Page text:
FQ: There are two distinct and different perspectives between book 1 (An Impossible Life) and this book (An Impossible Wife). I understand why, but how did you decide on which story to write first?
SIDDOWAY: Because the mind of a bipolar person can be hard to understand, having An Impossible Life be the reader's first introduction to our family was crucial. An Impossible Life details the journey of what it's like to live in a Bipolar person's mind. Why they make the choices they make and what struggles interrupt can interrupt their day. I wrote that book in the first person as my mother which makes the story feel very personal and vulnerable. Once readers can sympathize with Sonja and find parts of her loveable the rest of the series feels much less accusatory. An Impossible Wife is my fathers perspective and because my tone carries a feminine tone and my father's difficulty sharing vulnerable feelings it wouldn't have been as strong to write his in first person.
FQ: In line with my previous question, how did you present the concepts to your parents (i.e., how did your mother embrace the notion initially as well as how did your father receive it)?
SIDDOWAY: My mother wanted to have her life story written down for years. She actually approached me and asked if I would write it for her. Her multiple mental illnesses had been such an ugly part of her life that once she found a way to live alongside her Bipolar disorder in a healthy way, she was ready for something beautiful to come out of them. The overwhelming feedback we received after releasing the book is what gave us the idea to make it a series. So many readers were wanting to know how the other family members were thriving that we decided to share those journeys as well.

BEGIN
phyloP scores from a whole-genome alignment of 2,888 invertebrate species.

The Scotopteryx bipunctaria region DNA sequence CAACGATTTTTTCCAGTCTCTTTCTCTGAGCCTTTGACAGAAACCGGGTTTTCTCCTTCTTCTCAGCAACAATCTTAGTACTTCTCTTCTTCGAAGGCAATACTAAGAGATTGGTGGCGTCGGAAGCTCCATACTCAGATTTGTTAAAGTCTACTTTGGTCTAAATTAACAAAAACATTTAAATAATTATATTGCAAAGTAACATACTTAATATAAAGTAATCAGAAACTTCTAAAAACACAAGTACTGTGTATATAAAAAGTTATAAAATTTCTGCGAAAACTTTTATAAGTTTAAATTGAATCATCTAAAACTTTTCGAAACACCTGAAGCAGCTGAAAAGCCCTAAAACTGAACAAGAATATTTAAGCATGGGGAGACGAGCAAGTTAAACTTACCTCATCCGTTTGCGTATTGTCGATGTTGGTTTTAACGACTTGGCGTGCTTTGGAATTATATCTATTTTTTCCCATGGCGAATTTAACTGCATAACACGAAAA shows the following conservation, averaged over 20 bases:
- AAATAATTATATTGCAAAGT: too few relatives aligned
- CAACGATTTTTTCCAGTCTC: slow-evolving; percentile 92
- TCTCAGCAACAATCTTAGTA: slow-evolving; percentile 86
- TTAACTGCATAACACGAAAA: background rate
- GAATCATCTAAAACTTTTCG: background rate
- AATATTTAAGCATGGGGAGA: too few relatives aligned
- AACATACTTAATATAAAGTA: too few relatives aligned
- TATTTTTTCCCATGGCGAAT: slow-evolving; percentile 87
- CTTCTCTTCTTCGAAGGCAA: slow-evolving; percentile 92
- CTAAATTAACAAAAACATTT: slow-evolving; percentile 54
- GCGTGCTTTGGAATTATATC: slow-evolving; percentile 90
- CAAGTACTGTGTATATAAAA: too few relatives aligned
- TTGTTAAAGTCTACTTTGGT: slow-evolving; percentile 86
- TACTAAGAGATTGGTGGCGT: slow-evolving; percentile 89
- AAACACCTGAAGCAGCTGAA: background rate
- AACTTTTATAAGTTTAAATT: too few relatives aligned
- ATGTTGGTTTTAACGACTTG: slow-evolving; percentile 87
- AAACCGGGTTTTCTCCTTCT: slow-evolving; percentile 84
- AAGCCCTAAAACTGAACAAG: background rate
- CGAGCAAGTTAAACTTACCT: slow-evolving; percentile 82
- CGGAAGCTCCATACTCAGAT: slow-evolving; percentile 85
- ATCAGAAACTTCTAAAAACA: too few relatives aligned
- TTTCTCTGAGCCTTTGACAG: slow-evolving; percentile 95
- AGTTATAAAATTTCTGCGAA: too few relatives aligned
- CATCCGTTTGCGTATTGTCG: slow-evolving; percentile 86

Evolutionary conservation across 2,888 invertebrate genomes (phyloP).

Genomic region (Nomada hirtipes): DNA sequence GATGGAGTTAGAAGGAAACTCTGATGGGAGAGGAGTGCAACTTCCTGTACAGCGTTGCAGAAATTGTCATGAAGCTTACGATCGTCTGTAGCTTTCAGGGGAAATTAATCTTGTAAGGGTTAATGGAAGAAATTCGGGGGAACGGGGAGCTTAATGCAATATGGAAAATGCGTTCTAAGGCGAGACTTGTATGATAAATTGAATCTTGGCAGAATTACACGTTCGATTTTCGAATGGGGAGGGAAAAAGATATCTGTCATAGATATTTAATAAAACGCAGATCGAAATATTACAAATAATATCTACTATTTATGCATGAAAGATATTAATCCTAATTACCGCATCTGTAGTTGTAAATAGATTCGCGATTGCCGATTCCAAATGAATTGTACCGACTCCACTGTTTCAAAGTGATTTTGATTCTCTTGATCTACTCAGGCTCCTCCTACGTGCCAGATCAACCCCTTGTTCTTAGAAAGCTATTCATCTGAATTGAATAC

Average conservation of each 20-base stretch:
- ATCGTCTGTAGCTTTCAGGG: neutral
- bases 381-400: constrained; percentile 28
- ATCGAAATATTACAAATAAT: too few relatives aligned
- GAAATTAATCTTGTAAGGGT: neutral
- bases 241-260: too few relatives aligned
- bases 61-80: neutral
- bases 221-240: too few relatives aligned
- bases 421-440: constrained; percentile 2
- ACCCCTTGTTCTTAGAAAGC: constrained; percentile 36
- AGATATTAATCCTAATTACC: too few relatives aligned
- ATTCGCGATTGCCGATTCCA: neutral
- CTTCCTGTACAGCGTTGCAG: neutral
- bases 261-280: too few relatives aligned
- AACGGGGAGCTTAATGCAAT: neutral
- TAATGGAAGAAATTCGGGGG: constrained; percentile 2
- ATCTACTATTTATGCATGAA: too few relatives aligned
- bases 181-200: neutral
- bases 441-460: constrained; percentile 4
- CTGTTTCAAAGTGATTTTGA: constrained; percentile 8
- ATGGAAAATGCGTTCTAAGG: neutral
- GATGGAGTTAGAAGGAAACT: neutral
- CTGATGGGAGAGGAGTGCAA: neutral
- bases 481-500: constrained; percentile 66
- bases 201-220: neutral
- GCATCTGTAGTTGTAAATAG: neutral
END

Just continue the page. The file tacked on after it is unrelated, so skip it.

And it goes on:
FQ: The chapter on ‘Losing Lincoln’ had me in tears. I do not want to present a spoiler alert, but how is Lincoln today?
FQ: If there is such a thing as the most notable ‘takeaway’ when it comes to understanding the complexities of bipolar disorder, what would be the most prevalent understanding you would want to share?
SIDDOWAY: That it is not a personality flaw. Bipolar disorder is an illness like cancer or diabetes. People don't ask to have it, and it can take their life, but through therapy and medicine it can also be managed. People with Bipolar disorder can have a happy functioning life with quality family relationships.
FQ: I read the sneak preview of the next book in your series and laughed at the blatant truth your mother gave you when discussing the reality (or lack thereof) of Santa. Hindsight is a wonderful coping mechanism. Is there a particular moment growing up when your mom imparted a harsh truth that helped you through a tough time? If so, would you please share?
SIDDOWAY: I'd say puberty is awkward and tough for most everyone. Ever since I can remember my mom has openly shared the details of puberty with my brothers and me. She said getting a period, having wet dreams, or a sex drive happens to millions of people in the world so we shouldn't feel special when our turn comes. She was so direct about normally awkward topics that when the time did come for me to go through puberty I felt like a normal functioning human being instead of some sort of mutant.